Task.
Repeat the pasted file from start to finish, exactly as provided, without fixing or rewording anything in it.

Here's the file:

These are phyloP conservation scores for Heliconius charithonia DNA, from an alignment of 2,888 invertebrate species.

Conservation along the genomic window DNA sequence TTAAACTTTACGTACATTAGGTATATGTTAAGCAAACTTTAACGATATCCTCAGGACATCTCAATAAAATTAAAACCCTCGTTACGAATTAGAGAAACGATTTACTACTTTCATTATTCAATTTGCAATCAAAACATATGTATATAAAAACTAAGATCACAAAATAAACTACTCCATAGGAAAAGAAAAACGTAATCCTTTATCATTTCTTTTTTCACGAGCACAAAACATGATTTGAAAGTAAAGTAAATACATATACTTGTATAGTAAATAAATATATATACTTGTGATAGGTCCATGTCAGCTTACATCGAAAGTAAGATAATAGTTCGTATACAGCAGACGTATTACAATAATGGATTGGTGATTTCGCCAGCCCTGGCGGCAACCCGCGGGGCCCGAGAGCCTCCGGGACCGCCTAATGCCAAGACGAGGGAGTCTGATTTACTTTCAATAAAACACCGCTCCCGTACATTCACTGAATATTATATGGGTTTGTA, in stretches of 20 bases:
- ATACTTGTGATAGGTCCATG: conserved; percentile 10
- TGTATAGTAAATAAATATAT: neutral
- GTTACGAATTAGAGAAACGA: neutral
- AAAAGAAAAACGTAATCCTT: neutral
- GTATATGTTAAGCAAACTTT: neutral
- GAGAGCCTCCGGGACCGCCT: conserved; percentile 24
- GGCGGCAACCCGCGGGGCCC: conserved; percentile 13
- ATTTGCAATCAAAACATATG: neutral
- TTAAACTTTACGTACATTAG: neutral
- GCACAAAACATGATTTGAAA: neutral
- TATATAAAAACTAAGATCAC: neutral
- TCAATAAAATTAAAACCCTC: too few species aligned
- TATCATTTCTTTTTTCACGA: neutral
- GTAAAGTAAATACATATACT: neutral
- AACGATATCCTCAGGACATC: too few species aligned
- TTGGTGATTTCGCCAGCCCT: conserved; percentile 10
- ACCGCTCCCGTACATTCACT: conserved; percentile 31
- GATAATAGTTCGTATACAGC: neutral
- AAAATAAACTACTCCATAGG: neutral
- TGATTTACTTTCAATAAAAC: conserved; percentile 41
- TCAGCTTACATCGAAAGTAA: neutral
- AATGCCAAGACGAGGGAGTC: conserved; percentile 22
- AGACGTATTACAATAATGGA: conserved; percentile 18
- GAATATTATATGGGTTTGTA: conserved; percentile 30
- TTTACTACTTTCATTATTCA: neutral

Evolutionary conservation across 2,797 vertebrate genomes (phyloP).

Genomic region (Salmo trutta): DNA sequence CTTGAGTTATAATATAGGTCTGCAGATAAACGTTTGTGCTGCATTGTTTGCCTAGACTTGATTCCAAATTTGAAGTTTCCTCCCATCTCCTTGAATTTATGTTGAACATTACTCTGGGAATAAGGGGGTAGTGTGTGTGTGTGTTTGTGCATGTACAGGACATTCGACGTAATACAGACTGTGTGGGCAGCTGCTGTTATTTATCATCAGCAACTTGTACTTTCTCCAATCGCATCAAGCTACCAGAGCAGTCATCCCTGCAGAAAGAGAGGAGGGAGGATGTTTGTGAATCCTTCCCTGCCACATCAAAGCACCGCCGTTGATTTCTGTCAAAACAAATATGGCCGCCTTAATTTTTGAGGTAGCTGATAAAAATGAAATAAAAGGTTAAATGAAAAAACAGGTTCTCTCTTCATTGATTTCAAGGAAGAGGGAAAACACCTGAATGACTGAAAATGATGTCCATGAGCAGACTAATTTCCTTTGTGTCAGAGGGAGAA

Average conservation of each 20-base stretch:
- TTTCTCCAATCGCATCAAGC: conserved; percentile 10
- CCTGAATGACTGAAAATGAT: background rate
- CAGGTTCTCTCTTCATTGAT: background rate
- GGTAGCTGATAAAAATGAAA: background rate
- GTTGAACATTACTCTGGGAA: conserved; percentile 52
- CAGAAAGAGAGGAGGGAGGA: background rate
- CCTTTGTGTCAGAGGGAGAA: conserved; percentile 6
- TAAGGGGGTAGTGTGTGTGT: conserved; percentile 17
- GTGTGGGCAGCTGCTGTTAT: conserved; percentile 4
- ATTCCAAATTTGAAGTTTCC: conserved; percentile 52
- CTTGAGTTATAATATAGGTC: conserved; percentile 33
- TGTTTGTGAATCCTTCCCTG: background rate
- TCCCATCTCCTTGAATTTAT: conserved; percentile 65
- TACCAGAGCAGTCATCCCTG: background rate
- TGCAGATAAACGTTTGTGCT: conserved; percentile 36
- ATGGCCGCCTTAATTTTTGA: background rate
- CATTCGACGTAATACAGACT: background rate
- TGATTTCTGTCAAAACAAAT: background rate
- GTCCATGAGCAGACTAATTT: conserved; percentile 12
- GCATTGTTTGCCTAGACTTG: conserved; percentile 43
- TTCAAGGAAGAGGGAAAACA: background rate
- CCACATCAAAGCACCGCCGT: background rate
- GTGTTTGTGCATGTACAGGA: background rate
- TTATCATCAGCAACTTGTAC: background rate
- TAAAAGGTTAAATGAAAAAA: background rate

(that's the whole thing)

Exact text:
These are phyloP conservation scores for Heliconius charithonia DNA, from an alignment of 2,888 invertebrate species.

Conservation along the genomic window DNA sequence TTAAACTTTACGTACATTAGGTATATGTTAAGCAAACTTTAACGATATCCTCAGGACATCTCAATAAAATTAAAACCCTCGTTACGAATTAGAGAAACGATTTACTACTTTCATTATTCAATTTGCAATCAAAACATATGTATATAAAAACTAAGATCACAAAATAAACTACTCCATAGGAAAAGAAAAACGTAATCCTTTATCATTTCTTTTTTCACGAGCACAAAACATGATTTGAAAGTAAAGTAAATACATATACTTGTATAGTAAATAAATATATATACTTGTGATAGGTCCATGTCAGCTTACATCGAAAGTAAGATAATAGTTCGTATACAGCAGACGTATTACAATAATGGATTGGTGATTTCGCCAGCCCTGGCGGCAACCCGCGGGGCCCGAGAGCCTCCGGGACCGCCTAATGCCAAGACGAGGGAGTCTGATTTACTTTCAATAAAACACCGCTCCCGTACATTCACTGAATATTATATGGGTTTGTA, in stretches of 20 bases:
- ATACTTGTGATAGGTCCATG: conserved; percentile 10
- TGTATAGTAAATAAATATAT: neutral
- GTTACGAATTAGAGAAACGA: neutral
- AAAAGAAAAACGTAATCCTT: neutral
- GTATATGTTAAGCAAACTTT: neutral
- GAGAGCCTCCGGGACCGCCT: conserved; percentile 24
- GGCGGCAACCCGCGGGGCCC: conserved; percentile 13
- ATTTGCAATCAAAACATATG: neutral
- TTAAACTTTACGTACATTAG: neutral
- GCACAAAACATGATTTGAAA: neutral
- TATATAAAAACTAAGATCAC: neutral
- TCAATAAAATTAAAACCCTC: too few species aligned
- TATCATTTCTTTTTTCACGA: neutral
- GTAAAGTAAATACATATACT: neutral
- AACGATATCCTCAGGACATC: too few species aligned
- TTGGTGATTTCGCCAGCCCT: conserved; percentile 10
- ACCGCTCCCGTACATTCACT: conserved; percentile 31
- GATAATAGTTCGTATACAGC: neutral
- AAAATAAACTACTCCATAGG: neutral
- TGATTTACTTTCAATAAAAC: conserved; percentile 41
- TCAGCTTACATCGAAAGTAA: neutral
- AATGCCAAGACGAGGGAGTC: conserved; percentile 22
- AGACGTATTACAATAATGGA: conserved; percentile 18
- GAATATTATATGGGTTTGTA: conserved; percentile 30
- TTTACTACTTTCATTATTCA: neutral

Evolutionary conservation across 2,797 vertebrate genomes (phyloP).

Genomic region (Salmo trutta): DNA sequence CTTGAGTTATAATATAGGTCTGCAGATAAACGTTTGTGCTGCATTGTTTGCCTAGACTTGATTCCAAATTTGAAGTTTCCTCCCATCTCCTTGAATTTATGTTGAACATTACTCTGGGAATAAGGGGGTAGTGTGTGTGTGTGTTTGTGCATGTACAGGACATTCGACGTAATACAGACTGTGTGGGCAGCTGCTGTTATTTATCATCAGCAACTTGTACTTTCTCCAATCGCATCAAGCTACCAGAGCAGTCATCCCTGCAGAAAGAGAGGAGGGAGGATGTTTGTGAATCCTTCCCTGCCACATCAAAGCACCGCCGTTGATTTCTGTCAAAACAAATATGGCCGCCTTAATTTTTGAGGTAGCTGATAAAAATGAAATAAAAGGTTAAATGAAAAAACAGGTTCTCTCTTCATTGATTTCAAGGAAGAGGGAAAACACCTGAATGACTGAAAATGATGTCCATGAGCAGACTAATTTCCTTTGTGTCAGAGGGAGAA

Average conservation of each 20-base stretch:
- TTTCTCCAATCGCATCAAGC: conserved; percentile 10
- CCTGAATGACTGAAAATGAT: background rate
- CAGGTTCTCTCTTCATTGAT: background rate
- GGTAGCTGATAAAAATGAAA: background rate
- GTTGAACATTACTCTGGGAA: conserved; percentile 52
- CAGAAAGAGAGGAGGGAGGA: background rate
- CCTTTGTGTCAGAGGGAGAA: conserved; percentile 6
- TAAGGGGGTAGTGTGTGTGT: conserved; percentile 17
- GTGTGGGCAGCTGCTGTTAT: conserved; percentile 4
- ATTCCAAATTTGAAGTTTCC: conserved; percentile 52
- CTTGAGTTATAATATAGGTC: conserved; percentile 33
- TGTTTGTGAATCCTTCCCTG: background rate
- TCCCATCTCCTTGAATTTAT: conserved; percentile 65
- TACCAGAGCAGTCATCCCTG: background rate
- TGCAGATAAACGTTTGTGCT: conserved; percentile 36
- ATGGCCGCCTTAATTTTTGA: background rate
- CATTCGACGTAATACAGACT: background rate
- TGATTTCTGTCAAAACAAAT: background rate
- GTCCATGAGCAGACTAATTT: conserved; percentile 12
- GCATTGTTTGCCTAGACTTG: conserved; percentile 43
- TTCAAGGAAGAGGGAAAACA: background rate
- CCACATCAAAGCACCGCCGT: background rate
- GTGTTTGTGCATGTACAGGA: background rate
- TTATCATCAGCAACTTGTAC: background rate
- TAAAAGGTTAAATGAAAAAA: background rate